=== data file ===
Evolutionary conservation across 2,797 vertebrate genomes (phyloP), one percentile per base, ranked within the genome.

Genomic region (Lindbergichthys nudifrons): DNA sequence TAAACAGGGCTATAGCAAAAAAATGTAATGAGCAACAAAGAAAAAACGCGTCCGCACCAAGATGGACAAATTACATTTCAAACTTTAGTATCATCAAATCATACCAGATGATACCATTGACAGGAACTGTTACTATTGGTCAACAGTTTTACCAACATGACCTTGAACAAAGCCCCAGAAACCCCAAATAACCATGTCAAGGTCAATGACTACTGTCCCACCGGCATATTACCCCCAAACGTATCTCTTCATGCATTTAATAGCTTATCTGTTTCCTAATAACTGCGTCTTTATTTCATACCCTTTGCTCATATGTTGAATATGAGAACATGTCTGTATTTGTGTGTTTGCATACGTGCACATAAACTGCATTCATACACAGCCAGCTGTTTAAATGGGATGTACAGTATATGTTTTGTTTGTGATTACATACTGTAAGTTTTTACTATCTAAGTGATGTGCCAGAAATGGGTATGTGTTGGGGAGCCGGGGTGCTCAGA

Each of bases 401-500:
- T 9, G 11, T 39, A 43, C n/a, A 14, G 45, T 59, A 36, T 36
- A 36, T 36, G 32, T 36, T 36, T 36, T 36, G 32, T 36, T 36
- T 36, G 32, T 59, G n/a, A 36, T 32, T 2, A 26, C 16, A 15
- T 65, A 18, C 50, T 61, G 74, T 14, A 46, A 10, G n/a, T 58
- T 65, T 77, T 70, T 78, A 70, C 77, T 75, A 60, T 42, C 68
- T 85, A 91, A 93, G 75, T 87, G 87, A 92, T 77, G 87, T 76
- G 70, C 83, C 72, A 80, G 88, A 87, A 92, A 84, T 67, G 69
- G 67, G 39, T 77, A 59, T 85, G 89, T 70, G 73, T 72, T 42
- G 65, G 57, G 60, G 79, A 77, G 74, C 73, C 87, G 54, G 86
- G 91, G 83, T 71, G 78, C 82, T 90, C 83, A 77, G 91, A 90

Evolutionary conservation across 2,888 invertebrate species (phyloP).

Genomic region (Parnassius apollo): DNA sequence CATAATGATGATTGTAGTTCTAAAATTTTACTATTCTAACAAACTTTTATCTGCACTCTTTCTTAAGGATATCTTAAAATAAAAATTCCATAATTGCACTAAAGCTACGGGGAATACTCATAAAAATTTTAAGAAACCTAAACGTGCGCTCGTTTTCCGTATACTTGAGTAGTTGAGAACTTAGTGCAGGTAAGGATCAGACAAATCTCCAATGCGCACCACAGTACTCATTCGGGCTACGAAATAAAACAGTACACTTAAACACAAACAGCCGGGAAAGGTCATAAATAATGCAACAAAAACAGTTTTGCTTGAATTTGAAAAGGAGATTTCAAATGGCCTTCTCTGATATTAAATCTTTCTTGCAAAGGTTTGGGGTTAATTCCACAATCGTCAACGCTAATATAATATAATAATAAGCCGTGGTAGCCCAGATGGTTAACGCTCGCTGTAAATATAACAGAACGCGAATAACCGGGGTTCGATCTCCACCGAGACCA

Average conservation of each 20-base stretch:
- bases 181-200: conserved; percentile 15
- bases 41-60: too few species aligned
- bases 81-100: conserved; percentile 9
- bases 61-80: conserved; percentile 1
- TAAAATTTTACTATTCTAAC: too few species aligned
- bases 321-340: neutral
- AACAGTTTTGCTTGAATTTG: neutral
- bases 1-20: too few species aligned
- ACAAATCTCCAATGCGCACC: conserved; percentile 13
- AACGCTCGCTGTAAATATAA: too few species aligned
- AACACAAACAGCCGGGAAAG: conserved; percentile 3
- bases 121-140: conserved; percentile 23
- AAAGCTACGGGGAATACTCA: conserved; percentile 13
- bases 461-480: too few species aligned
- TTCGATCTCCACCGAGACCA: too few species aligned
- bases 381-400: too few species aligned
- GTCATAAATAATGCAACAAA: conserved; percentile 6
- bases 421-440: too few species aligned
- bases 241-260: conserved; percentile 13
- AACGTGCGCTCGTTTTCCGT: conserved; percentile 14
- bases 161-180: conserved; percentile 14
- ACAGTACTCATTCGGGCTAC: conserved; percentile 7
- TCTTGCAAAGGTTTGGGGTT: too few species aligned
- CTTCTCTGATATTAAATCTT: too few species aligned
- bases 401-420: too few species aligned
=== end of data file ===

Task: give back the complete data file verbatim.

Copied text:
Evolutionary conservation across 2,797 vertebrate genomes (phyloP), one percentile per base, ranked within the genome.

Genomic region (Lindbergichthys nudifrons): DNA sequence TAAACAGGGCTATAGCAAAAAAATGTAATGAGCAACAAAGAAAAAACGCGTCCGCACCAAGATGGACAAATTACATTTCAAACTTTAGTATCATCAAATCATACCAGATGATACCATTGACAGGAACTGTTACTATTGGTCAACAGTTTTACCAACATGACCTTGAACAAAGCCCCAGAAACCCCAAATAACCATGTCAAGGTCAATGACTACTGTCCCACCGGCATATTACCCCCAAACGTATCTCTTCATGCATTTAATAGCTTATCTGTTTCCTAATAACTGCGTCTTTATTTCATACCCTTTGCTCATATGTTGAATATGAGAACATGTCTGTATTTGTGTGTTTGCATACGTGCACATAAACTGCATTCATACACAGCCAGCTGTTTAAATGGGATGTACAGTATATGTTTTGTTTGTGATTACATACTGTAAGTTTTTACTATCTAAGTGATGTGCCAGAAATGGGTATGTGTTGGGGAGCCGGGGTGCTCAGA

Each of bases 401-500:
- T 9, G 11, T 39, A 43, C n/a, A 14, G 45, T 59, A 36, T 36
- A 36, T 36, G 32, T 36, T 36, T 36, T 36, G 32, T 36, T 36
- T 36, G 32, T 59, G n/a, A 36, T 32, T 2, A 26, C 16, A 15
- T 65, A 18, C 50, T 61, G 74, T 14, A 46, A 10, G n/a, T 58
- T 65, T 77, T 70, T 78, A 70, C 77, T 75, A 60, T 42, C 68
- T 85, A 91, A 93, G 75, T 87, G 87, A 92, T 77, G 87, T 76
- G 70, C 83, C 72, A 80, G 88, A 87, A 92, A 84, T 67, G 69
- G 67, G 39, T 77, A 59, T 85, G 89, T 70, G 73, T 72, T 42
- G 65, G 57, G 60, G 79, A 77, G 74, C 73, C 87, G 54, G 86
- G 91, G 83, T 71, G 78, C 82, T 90, C 83, A 77, G 91, A 90

Evolutionary conservation across 2,888 invertebrate species (phyloP).

Genomic region (Parnassius apollo): DNA sequence CATAATGATGATTGTAGTTCTAAAATTTTACTATTCTAACAAACTTTTATCTGCACTCTTTCTTAAGGATATCTTAAAATAAAAATTCCATAATTGCACTAAAGCTACGGGGAATACTCATAAAAATTTTAAGAAACCTAAACGTGCGCTCGTTTTCCGTATACTTGAGTAGTTGAGAACTTAGTGCAGGTAAGGATCAGACAAATCTCCAATGCGCACCACAGTACTCATTCGGGCTACGAAATAAAACAGTACACTTAAACACAAACAGCCGGGAAAGGTCATAAATAATGCAACAAAAACAGTTTTGCTTGAATTTGAAAAGGAGATTTCAAATGGCCTTCTCTGATATTAAATCTTTCTTGCAAAGGTTTGGGGTTAATTCCACAATCGTCAACGCTAATATAATATAATAATAAGCCGTGGTAGCCCAGATGGTTAACGCTCGCTGTAAATATAACAGAACGCGAATAACCGGGGTTCGATCTCCACCGAGACCA

Average conservation of each 20-base stretch:
- bases 181-200: conserved; percentile 15
- bases 41-60: too few species aligned
- bases 81-100: conserved; percentile 9
- bases 61-80: conserved; percentile 1
- TAAAATTTTACTATTCTAAC: too few species aligned
- bases 321-340: neutral
- AACAGTTTTGCTTGAATTTG: neutral
- bases 1-20: too few species aligned
- ACAAATCTCCAATGCGCACC: conserved; percentile 13
- AACGCTCGCTGTAAATATAA: too few species aligned
- AACACAAACAGCCGGGAAAG: conserved; percentile 3
- bases 121-140: conserved; percentile 23
- AAAGCTACGGGGAATACTCA: conserved; percentile 13
- bases 461-480: too few species aligned
- TTCGATCTCCACCGAGACCA: too few species aligned
- bases 381-400: too few species aligned
- GTCATAAATAATGCAACAAA: conserved; percentile 6
- bases 421-440: too few species aligned
- bases 241-260: conserved; percentile 13
- AACGTGCGCTCGTTTTCCGT: conserved; percentile 14
- bases 161-180: conserved; percentile 14
- ACAGTACTCATTCGGGCTAC: conserved; percentile 7
- TCTTGCAAAGGTTTGGGGTT: too few species aligned
- CTTCTCTGATATTAAATCTT: too few species aligned
- bases 401-420: too few species aligned